Wednesday, February 22, 2012

Just One Day, It's Evident Change is in the Air

Spring is around the corner and change is in the air.

My general rule is that workers' compensation "reform" occurs about every seven to ten years, and looking at this morning's WorkCompCentral headlines would confirm that generality.

Wisconsin leads the headlines with an "agreed bill" sailing through the state Senate with provisions to increase permanent disability benefits -- with the cost potentially offset by changing a formula to reduce medical bills.

Senate Bill 409 by Sen. Van Wanggaard, R-Racine, now goes to the House of Representatives, where the agreed bill has been introduced as Assembly Bill 499 by Rep. Joan Ballweg, R-Markesan. The Senate approved the bill 33 to 0.

In California the state Department of Industrial Relations, the parent agency of the Division of Workers' Compensation, will hold six, four-hour public forums throughout the state between April 10 and April 30. Forums will be held in Fresno, La Mesa, Los Angeles, Oakland, West Sacramento and San Bernardino.

The department said it is seeking comments on medical provider networks, utilization review, improving return-to-work, increasing permanent disability benefits, reducing the burdens of liens and unnecessary litigation, appropriate use of opiates and other medical care. The administration says that the information gathered will be analyzed and used to determine how the administration will proceed with reform proposals.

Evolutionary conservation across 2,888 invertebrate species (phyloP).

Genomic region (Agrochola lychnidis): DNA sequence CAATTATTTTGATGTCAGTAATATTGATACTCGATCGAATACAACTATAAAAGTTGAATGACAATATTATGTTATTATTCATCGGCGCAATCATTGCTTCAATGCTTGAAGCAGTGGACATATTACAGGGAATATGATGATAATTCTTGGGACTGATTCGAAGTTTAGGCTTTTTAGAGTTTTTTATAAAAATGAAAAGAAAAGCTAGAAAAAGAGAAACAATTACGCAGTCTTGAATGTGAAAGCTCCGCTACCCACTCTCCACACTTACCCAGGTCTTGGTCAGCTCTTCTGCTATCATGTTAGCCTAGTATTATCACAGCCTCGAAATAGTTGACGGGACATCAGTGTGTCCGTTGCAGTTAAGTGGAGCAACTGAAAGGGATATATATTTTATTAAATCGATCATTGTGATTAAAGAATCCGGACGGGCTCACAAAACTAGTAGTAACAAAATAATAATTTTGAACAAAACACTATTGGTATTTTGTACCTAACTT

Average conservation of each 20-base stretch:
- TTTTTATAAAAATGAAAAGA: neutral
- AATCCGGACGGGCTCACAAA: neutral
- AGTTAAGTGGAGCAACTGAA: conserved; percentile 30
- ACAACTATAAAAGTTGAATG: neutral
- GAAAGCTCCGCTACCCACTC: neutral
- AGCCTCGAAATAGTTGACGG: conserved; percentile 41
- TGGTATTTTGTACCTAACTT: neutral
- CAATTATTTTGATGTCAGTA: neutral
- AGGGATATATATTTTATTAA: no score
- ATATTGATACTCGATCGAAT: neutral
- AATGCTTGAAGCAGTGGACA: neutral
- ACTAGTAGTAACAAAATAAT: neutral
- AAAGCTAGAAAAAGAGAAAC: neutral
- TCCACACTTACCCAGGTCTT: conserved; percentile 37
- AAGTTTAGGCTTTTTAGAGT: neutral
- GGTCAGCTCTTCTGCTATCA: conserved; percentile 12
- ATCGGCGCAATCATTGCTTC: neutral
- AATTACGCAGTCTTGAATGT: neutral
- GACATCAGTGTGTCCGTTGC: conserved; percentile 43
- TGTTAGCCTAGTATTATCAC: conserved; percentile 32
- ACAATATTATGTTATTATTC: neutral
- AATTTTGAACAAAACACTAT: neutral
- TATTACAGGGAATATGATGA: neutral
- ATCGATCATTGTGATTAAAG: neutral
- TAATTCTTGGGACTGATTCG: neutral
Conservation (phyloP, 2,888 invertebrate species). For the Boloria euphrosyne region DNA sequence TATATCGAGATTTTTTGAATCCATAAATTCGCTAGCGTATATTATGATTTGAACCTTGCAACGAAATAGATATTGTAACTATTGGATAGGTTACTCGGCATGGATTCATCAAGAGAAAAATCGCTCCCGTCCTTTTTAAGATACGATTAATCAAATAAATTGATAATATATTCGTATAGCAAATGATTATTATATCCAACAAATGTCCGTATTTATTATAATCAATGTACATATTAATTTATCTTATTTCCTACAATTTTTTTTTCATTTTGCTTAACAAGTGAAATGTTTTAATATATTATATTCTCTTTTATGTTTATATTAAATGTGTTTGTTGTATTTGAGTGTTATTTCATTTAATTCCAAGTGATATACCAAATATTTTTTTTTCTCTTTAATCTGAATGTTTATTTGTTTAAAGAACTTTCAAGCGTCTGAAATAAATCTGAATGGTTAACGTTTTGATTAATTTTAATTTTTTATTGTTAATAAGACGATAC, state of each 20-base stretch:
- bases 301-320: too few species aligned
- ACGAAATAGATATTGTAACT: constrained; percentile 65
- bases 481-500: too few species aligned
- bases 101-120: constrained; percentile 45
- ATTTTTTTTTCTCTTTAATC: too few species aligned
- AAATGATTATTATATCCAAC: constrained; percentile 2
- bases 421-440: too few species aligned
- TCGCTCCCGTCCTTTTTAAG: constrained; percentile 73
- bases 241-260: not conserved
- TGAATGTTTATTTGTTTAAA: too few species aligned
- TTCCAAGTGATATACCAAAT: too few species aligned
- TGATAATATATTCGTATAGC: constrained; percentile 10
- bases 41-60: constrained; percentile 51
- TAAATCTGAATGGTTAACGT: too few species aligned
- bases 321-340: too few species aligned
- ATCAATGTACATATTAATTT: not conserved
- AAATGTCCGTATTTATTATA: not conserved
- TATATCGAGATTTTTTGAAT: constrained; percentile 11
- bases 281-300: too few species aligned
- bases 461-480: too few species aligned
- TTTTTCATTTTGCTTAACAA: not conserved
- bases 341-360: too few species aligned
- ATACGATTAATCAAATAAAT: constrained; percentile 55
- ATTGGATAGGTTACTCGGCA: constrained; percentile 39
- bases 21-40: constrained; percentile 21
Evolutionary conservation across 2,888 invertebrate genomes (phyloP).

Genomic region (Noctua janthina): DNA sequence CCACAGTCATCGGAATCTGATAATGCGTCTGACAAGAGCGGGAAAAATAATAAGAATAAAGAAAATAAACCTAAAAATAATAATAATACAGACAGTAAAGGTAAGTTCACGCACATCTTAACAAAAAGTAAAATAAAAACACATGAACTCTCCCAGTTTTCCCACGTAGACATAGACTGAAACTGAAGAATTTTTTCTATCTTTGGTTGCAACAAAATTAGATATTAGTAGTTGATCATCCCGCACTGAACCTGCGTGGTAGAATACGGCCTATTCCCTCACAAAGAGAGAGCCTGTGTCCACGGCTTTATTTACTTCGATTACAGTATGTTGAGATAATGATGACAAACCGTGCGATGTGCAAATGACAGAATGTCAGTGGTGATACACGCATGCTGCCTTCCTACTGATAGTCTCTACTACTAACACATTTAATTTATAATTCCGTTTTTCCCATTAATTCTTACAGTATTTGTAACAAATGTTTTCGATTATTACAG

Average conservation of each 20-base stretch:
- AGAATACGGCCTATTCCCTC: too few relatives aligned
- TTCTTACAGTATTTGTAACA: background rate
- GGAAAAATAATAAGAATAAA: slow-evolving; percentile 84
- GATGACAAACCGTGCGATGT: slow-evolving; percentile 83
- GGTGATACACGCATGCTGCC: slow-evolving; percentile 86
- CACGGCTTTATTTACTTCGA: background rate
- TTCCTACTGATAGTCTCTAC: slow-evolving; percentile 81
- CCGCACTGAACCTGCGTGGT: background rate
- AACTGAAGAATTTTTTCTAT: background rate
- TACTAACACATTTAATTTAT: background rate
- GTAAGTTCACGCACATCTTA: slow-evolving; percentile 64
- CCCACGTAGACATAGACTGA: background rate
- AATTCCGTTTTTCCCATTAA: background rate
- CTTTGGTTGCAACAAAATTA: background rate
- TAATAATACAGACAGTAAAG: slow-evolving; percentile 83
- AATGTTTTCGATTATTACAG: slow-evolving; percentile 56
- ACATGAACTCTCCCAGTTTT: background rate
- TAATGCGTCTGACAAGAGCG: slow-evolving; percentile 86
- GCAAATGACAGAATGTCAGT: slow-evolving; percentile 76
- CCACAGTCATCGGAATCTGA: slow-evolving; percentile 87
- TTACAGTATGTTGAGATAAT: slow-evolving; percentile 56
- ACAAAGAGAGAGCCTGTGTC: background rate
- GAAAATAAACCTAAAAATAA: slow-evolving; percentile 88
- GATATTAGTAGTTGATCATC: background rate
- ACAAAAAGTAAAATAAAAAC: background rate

The forums combined with a report just released by the California Workers' Compensation Institute concluding that back injuries without spinal cord involvement account for one out of six claims in the California workers' compensation system, and one in four benefit dollars paid, will undoubtedly fuel some upcoming change proposals in the state.

In Kansas the Committee on Commerce and Economic Development of the Kansas House of Representatives has introduced legislation that would amend procedures for requesting a change of administrative law judges in workers' compensation cases and that would shift responsibility for the workplace health and safety program for state workers.

House Bill 2558 also alters when the time limitations commence on a claim by applying the same rule to all claims so that no time limitations may commence under the Act until the employer has filed a report with the director, after the employee has given notice to the employer.

The Maine Labor, Commerce, Research and Economic Development Committee held its first hearing of 2012 on a proposed committee version of Legislative Document 1571, which would cap benefits for injuries involving permanent partial disability, change the method of selecting members of the Maine Workers' Compensation Board and increase maximum weekly benefits.

And don't forget that Oklahoma is running along with major proposed changes including a provision that allows employers to opt out of workers' compensation.

All this in just one day. 2012 is going to be a very active "reform" year.

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